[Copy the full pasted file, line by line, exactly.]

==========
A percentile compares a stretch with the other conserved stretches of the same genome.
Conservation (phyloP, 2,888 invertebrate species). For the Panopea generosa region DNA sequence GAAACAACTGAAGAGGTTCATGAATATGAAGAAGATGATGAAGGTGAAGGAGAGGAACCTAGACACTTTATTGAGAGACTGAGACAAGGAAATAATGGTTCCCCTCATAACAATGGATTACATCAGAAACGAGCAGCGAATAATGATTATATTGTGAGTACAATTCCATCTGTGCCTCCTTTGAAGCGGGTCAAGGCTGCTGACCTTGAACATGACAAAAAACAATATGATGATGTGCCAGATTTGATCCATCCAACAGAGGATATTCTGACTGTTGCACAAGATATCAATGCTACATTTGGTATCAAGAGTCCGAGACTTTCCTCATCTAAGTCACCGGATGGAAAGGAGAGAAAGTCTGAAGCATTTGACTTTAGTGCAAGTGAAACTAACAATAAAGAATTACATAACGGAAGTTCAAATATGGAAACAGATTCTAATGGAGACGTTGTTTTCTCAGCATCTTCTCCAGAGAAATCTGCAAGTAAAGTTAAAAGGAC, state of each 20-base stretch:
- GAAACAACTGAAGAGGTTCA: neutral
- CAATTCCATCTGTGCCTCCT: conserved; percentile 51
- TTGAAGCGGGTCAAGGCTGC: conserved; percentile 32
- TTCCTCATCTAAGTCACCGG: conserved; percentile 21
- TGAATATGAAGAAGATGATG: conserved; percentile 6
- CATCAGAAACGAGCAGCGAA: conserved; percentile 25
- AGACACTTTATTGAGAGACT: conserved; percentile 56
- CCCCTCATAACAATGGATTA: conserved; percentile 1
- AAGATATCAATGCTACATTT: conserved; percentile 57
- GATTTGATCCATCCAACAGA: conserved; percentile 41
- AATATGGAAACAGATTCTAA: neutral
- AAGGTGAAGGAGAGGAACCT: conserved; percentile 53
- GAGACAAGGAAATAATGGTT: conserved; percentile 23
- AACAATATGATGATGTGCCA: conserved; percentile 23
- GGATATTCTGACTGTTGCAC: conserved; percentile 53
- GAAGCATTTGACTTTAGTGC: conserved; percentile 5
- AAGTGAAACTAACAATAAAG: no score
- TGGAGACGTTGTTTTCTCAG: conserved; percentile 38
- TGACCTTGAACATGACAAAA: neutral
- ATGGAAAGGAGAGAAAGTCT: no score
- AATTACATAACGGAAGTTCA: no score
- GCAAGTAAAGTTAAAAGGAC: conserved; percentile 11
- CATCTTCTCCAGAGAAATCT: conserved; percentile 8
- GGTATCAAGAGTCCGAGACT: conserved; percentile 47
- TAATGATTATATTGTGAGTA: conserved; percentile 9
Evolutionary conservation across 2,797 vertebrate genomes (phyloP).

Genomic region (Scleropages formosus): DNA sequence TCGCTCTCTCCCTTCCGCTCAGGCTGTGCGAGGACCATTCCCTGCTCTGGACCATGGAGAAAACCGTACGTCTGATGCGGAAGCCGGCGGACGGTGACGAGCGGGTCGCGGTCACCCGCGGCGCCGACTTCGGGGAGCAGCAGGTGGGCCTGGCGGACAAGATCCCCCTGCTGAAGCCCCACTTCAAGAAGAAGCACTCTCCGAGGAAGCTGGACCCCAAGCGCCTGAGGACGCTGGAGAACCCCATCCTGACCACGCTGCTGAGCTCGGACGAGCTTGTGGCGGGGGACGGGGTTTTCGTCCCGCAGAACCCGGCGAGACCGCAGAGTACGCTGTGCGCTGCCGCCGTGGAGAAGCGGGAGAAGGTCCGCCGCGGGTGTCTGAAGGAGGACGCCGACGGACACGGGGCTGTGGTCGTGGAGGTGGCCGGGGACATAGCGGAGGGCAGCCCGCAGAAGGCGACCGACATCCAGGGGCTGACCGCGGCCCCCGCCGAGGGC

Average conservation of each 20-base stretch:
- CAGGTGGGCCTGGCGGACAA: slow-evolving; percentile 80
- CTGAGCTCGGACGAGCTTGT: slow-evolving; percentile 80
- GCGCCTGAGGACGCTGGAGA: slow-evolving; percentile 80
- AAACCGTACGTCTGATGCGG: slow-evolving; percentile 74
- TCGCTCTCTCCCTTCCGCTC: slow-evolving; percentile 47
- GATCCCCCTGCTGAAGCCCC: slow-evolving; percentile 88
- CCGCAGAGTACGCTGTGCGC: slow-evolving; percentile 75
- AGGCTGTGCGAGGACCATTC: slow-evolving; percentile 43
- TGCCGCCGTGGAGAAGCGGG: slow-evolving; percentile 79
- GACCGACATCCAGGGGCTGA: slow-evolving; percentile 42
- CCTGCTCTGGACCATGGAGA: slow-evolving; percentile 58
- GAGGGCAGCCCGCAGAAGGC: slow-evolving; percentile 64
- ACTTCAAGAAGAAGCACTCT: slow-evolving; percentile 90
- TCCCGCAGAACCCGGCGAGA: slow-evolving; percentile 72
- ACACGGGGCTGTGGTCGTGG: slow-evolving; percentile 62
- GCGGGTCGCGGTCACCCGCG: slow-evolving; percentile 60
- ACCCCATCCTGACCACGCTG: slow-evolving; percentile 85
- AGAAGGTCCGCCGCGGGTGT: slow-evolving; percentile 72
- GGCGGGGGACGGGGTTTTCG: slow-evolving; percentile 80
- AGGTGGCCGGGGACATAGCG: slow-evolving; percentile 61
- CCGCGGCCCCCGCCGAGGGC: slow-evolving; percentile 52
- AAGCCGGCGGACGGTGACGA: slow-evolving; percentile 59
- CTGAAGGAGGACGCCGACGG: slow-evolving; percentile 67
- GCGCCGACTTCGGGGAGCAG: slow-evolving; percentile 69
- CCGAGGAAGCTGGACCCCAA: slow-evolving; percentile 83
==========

A percentile compares a stretch with the other conserved stretches of the same genome.
Conservation (phyloP, 2,888 invertebrate species). For the Panopea generosa region DNA sequence GAAACAACTGAAGAGGTTCATGAATATGAAGAAGATGATGAAGGTGAAGGAGAGGAACCTAGACACTTTATTGAGAGACTGAGACAAGGAAATAATGGTTCCCCTCATAACAATGGATTACATCAGAAACGAGCAGCGAATAATGATTATATTGTGAGTACAATTCCATCTGTGCCTCCTTTGAAGCGGGTCAAGGCTGCTGACCTTGAACATGACAAAAAACAATATGATGATGTGCCAGATTTGATCCATCCAACAGAGGATATTCTGACTGTTGCACAAGATATCAATGCTACATTTGGTATCAAGAGTCCGAGACTTTCCTCATCTAAGTCACCGGATGGAAAGGAGAGAAAGTCTGAAGCATTTGACTTTAGTGCAAGTGAAACTAACAATAAAGAATTACATAACGGAAGTTCAAATATGGAAACAGATTCTAATGGAGACGTTGTTTTCTCAGCATCTTCTCCAGAGAAATCTGCAAGTAAAGTTAAAAGGAC, state of each 20-base stretch:
- GAAACAACTGAAGAGGTTCA: neutral
- CAATTCCATCTGTGCCTCCT: conserved; percentile 51
- TTGAAGCGGGTCAAGGCTGC: conserved; percentile 32
- TTCCTCATCTAAGTCACCGG: conserved; percentile 21
- TGAATATGAAGAAGATGATG: conserved; percentile 6
- CATCAGAAACGAGCAGCGAA: conserved; percentile 25
- AGACACTTTATTGAGAGACT: conserved; percentile 56
- CCCCTCATAACAATGGATTA: conserved; percentile 1
- AAGATATCAATGCTACATTT: conserved; percentile 57
- GATTTGATCCATCCAACAGA: conserved; percentile 41
- AATATGGAAACAGATTCTAA: neutral
- AAGGTGAAGGAGAGGAACCT: conserved; percentile 53
- GAGACAAGGAAATAATGGTT: conserved; percentile 23
- AACAATATGATGATGTGCCA: conserved; percentile 23
- GGATATTCTGACTGTTGCAC: conserved; percentile 53
- GAAGCATTTGACTTTAGTGC: conserved; percentile 5
- AAGTGAAACTAACAATAAAG: no score
- TGGAGACGTTGTTTTCTCAG: conserved; percentile 38
- TGACCTTGAACATGACAAAA: neutral
- ATGGAAAGGAGAGAAAGTCT: no score
- AATTACATAACGGAAGTTCA: no score
- GCAAGTAAAGTTAAAAGGAC: conserved; percentile 11
- CATCTTCTCCAGAGAAATCT: conserved; percentile 8
- GGTATCAAGAGTCCGAGACT: conserved; percentile 47
- TAATGATTATATTGTGAGTA: conserved; percentile 9
Evolutionary conservation across 2,797 vertebrate genomes (phyloP).

Genomic region (Scleropages formosus): DNA sequence TCGCTCTCTCCCTTCCGCTCAGGCTGTGCGAGGACCATTCCCTGCTCTGGACCATGGAGAAAACCGTACGTCTGATGCGGAAGCCGGCGGACGGTGACGAGCGGGTCGCGGTCACCCGCGGCGCCGACTTCGGGGAGCAGCAGGTGGGCCTGGCGGACAAGATCCCCCTGCTGAAGCCCCACTTCAAGAAGAAGCACTCTCCGAGGAAGCTGGACCCCAAGCGCCTGAGGACGCTGGAGAACCCCATCCTGACCACGCTGCTGAGCTCGGACGAGCTTGTGGCGGGGGACGGGGTTTTCGTCCCGCAGAACCCGGCGAGACCGCAGAGTACGCTGTGCGCTGCCGCCGTGGAGAAGCGGGAGAAGGTCCGCCGCGGGTGTCTGAAGGAGGACGCCGACGGACACGGGGCTGTGGTCGTGGAGGTGGCCGGGGACATAGCGGAGGGCAGCCCGCAGAAGGCGACCGACATCCAGGGGCTGACCGCGGCCCCCGCCGAGGGC

Average conservation of each 20-base stretch:
- CAGGTGGGCCTGGCGGACAA: slow-evolving; percentile 80
- CTGAGCTCGGACGAGCTTGT: slow-evolving; percentile 80
- GCGCCTGAGGACGCTGGAGA: slow-evolving; percentile 80
- AAACCGTACGTCTGATGCGG: slow-evolving; percentile 74
- TCGCTCTCTCCCTTCCGCTC: slow-evolving; percentile 47
- GATCCCCCTGCTGAAGCCCC: slow-evolving; percentile 88
- CCGCAGAGTACGCTGTGCGC: slow-evolving; percentile 75
- AGGCTGTGCGAGGACCATTC: slow-evolving; percentile 43
- TGCCGCCGTGGAGAAGCGGG: slow-evolving; percentile 79
- GACCGACATCCAGGGGCTGA: slow-evolving; percentile 42
- CCTGCTCTGGACCATGGAGA: slow-evolving; percentile 58
- GAGGGCAGCCCGCAGAAGGC: slow-evolving; percentile 64
- ACTTCAAGAAGAAGCACTCT: slow-evolving; percentile 90
- TCCCGCAGAACCCGGCGAGA: slow-evolving; percentile 72
- ACACGGGGCTGTGGTCGTGG: slow-evolving; percentile 62
- GCGGGTCGCGGTCACCCGCG: slow-evolving; percentile 60
- ACCCCATCCTGACCACGCTG: slow-evolving; percentile 85
- AGAAGGTCCGCCGCGGGTGT: slow-evolving; percentile 72
- GGCGGGGGACGGGGTTTTCG: slow-evolving; percentile 80
- AGGTGGCCGGGGACATAGCG: slow-evolving; percentile 61
- CCGCGGCCCCCGCCGAGGGC: slow-evolving; percentile 52
- AAGCCGGCGGACGGTGACGA: slow-evolving; percentile 59
- CTGAAGGAGGACGCCGACGG: slow-evolving; percentile 67
- GCGCCGACTTCGGGGAGCAG: slow-evolving; percentile 69
- CCGAGGAAGCTGGACCCCAA: slow-evolving; percentile 83